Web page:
Jury Duty

When the official summons from the Sheriff’s department arrived in my mail box, I thought I’d been caught speeding again by the camera at an intersection in town, or they were soliciting for the Sheriff’s reelection.  I was surprised it was a summons for jury duty. Since turning eighteen, I’d managed to avoid the list of those called for over thirty years, and by the time I finished orientation, I wished I hadn’t been called at all.
I arrived early, cleared the security scanner, found a seat on a pew near the window, and waited while I watched over two hundred potential jurors fill the room. A construction worker one row down must’ve come straight from a building site because of orange flecks of insulation he had all over his green t-shirt. After the pews filled, late potential jurors stood on the side aisles, and a man with an oil change company’s emblem stitched on his shirt stood by the window next to me.

The sunlight shown through the window and highlighted specs of dust moving in the air. I blew and watched the particles float around and wondered how many of them contained the flu virus that was going around. Given the coughing and spewing of germs in the room, I wished I’d worn a mask. The mechanic looked down at me, nodded, and I noted the sunlight created an orb around his elongated head. His head looked like skulls I’d seen on the History channel. I wanted to snap a photo of him, and send it to Giorgio Tsoukalos, the host of Ancient Aliens, to prove there were descendants of these African Congo tribes alive and well in America and they weren’t aliens, but I did wonder if he had a sagittal suture, a characteristic of all humans and the difference between those who had intentional cranial deformation and skulls located that didn’t and were speculated to be alien.

The judge gave a sermon about our obligation to serve and who could not serve, told us not to expect our ten dollars a day check unless we actually served. He said it wasn’t an operation that just paid people for nothing, like he did for his ex-wife. One woman left early after he talked about convicted felons, and a Hispanic fellow left when the judge said we couldn’t serve if we weren’t citizens. I wondered why the judge needed to highlight these folks in front of two hundred others. He also dismissed those who had health issues, a humped over elderly woman using a walker and an old man pulling an oxygen tank on wheels.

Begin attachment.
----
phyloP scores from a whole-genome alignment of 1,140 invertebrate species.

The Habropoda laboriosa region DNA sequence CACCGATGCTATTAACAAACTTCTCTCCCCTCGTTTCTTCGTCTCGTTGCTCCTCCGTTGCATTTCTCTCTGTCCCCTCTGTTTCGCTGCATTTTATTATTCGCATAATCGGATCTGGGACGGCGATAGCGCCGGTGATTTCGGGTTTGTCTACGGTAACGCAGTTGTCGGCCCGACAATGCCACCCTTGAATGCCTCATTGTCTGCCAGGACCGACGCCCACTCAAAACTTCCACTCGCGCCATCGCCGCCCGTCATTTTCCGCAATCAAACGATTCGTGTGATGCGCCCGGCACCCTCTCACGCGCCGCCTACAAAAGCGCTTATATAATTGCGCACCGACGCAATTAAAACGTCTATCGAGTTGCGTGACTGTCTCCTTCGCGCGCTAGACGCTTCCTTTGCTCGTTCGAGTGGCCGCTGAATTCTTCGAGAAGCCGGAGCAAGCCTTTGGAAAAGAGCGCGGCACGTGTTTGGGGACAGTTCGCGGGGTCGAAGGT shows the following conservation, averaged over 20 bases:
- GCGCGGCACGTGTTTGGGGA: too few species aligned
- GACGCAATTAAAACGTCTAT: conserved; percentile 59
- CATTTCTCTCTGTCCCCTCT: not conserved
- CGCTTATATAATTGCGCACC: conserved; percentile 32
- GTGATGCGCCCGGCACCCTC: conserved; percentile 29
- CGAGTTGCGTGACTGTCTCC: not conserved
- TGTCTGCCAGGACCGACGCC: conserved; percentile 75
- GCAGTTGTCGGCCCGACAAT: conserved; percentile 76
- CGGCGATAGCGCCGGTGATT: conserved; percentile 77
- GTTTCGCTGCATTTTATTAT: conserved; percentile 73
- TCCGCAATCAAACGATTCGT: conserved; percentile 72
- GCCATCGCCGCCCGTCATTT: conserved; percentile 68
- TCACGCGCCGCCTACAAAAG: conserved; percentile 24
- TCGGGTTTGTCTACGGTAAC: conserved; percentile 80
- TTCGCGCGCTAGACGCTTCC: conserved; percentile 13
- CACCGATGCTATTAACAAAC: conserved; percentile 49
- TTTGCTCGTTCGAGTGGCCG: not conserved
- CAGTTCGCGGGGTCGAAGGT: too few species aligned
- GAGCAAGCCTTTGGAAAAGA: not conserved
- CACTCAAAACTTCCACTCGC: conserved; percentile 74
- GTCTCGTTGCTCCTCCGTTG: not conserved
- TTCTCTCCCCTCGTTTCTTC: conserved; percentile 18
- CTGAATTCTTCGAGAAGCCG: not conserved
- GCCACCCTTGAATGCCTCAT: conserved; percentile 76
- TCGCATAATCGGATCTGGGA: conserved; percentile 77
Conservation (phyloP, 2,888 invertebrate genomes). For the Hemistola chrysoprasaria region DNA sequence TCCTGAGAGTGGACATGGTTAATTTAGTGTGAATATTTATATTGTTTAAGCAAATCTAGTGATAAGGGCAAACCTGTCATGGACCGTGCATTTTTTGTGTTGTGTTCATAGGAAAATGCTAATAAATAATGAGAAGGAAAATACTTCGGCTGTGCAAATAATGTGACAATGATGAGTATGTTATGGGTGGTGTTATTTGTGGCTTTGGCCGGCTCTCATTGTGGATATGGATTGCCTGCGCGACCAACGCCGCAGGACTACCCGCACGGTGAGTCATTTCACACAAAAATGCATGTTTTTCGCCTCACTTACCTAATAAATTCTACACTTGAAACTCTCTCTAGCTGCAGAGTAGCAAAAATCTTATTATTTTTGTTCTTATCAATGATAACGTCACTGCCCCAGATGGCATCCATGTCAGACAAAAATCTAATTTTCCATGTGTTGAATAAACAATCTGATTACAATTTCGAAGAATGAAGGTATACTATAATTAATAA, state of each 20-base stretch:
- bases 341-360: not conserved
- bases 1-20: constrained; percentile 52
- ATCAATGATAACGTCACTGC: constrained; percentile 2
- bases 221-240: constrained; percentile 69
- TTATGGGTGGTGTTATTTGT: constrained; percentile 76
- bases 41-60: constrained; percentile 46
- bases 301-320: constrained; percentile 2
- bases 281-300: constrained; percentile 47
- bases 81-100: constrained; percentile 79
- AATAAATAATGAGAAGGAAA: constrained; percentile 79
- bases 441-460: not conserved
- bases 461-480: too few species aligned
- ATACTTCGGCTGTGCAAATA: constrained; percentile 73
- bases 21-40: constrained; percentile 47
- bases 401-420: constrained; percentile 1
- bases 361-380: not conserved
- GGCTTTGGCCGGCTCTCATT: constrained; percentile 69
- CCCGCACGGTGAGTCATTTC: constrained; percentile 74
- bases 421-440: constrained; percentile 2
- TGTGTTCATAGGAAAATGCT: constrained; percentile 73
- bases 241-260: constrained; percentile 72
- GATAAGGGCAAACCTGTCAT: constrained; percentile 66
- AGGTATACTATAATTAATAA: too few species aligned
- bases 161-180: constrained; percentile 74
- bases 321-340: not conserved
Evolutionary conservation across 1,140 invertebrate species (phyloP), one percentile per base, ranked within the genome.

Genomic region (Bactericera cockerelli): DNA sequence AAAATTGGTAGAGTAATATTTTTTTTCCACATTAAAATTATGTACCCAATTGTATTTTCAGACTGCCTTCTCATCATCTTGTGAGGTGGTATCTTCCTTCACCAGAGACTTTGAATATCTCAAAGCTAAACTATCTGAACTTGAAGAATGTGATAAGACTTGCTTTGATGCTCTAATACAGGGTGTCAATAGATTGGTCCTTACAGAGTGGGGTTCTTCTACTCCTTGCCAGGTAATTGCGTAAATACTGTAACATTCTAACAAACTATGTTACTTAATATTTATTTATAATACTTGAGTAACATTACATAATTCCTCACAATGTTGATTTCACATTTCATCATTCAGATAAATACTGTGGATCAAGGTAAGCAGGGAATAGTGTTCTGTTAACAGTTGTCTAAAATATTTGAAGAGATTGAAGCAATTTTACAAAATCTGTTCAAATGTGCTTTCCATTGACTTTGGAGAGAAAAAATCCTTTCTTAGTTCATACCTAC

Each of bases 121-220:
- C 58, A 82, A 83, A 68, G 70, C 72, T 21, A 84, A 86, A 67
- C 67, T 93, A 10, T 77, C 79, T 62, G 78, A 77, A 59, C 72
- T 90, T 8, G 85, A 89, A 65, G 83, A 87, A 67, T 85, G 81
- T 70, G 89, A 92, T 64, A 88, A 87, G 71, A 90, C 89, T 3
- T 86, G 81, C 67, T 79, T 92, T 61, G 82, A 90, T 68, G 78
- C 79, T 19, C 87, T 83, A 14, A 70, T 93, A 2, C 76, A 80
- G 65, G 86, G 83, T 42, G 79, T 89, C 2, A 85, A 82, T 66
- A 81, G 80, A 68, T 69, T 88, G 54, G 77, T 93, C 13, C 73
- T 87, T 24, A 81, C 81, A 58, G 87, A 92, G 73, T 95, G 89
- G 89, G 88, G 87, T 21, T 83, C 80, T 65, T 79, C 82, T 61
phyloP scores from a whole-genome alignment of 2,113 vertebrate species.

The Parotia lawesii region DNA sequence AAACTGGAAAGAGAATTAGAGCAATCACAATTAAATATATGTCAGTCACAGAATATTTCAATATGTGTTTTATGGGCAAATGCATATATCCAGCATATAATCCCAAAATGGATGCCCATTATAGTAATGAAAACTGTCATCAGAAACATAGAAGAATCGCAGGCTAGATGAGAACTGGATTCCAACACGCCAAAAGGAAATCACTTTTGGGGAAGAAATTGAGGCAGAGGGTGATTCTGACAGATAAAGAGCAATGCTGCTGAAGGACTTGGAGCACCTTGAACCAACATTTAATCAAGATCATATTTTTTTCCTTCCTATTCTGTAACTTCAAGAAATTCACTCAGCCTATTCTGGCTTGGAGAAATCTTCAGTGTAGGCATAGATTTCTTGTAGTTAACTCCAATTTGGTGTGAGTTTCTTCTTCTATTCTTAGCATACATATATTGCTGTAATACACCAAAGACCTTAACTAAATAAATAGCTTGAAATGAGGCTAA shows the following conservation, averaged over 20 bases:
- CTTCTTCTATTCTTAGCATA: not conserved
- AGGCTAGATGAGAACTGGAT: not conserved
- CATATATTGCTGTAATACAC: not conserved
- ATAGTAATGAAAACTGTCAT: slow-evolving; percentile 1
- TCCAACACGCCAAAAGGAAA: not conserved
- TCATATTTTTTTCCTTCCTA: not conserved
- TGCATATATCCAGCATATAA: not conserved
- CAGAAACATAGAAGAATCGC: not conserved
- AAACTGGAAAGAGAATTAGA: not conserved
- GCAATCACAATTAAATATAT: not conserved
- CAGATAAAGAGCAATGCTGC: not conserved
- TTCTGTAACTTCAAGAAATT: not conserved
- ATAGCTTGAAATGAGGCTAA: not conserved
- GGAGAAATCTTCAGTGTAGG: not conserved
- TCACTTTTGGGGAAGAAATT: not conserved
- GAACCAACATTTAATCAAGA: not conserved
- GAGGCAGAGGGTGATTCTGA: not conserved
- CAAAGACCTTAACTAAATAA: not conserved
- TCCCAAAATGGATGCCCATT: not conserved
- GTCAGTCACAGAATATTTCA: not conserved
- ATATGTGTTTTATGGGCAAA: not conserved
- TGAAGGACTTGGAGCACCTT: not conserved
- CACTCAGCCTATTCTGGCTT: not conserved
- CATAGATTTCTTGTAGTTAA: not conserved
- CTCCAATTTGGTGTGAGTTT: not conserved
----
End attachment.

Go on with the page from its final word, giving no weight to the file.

Once the crowd was dismissed, the exit line moved slowly, and I held onto the card we were issued, so I’d remember to call after five o’clock every day to check and see if I had to report. Once outside, I saw the mechanic propped against the wall. I approached him and introduced myself.

“Do you mind if I ask you a question?”

“Naw, I don’t mind.”

“Do you know if your family is descended from a tribe in the Congo?”

“I don’t know that. Hell, I don’t even know who my daddy was.”

“I know this sounds strange, but do you recall your mama telling you if your head had a sagittal suture.”

“Man, are you crazy? I don’t know what the hell you talking about.” His voice level had increased.

“Well, would you mind if I had a quick look at your head?”

“Man, you better move on before I whip your ass. I saw you making blowing faces at me in there.”

“I’m sorry. I didn’t mean to upset you. It’s not what you think. Oh, never mind.”

The deputy manning the security scanner stepped our way, asked if there was a problem.

Rather than explain, I just walked away. I guess I should have explained myself more. I went straight back to work even though I felt like should’ve gone home to shower. Instead, I made sure to use the hand sanitizer I kept in the car and wondered if next time I should go over to the oil and lube store where he worked to apologize, maybe get an oil change, see if I can talk him into letting me having a look. After all, if he was an alien, it would be a great find.

 

 

 

Niles Reddick is author of the Pulitzer nominated novel Drifting too far from the Shore, two collections Reading the Coffee Grounds and Road Kill Art and Other Oddities, and a novella Lead Me Home. His work has been featured in eleven collections and in over two hundred literary magazines.Website: https://nilesreddick.com/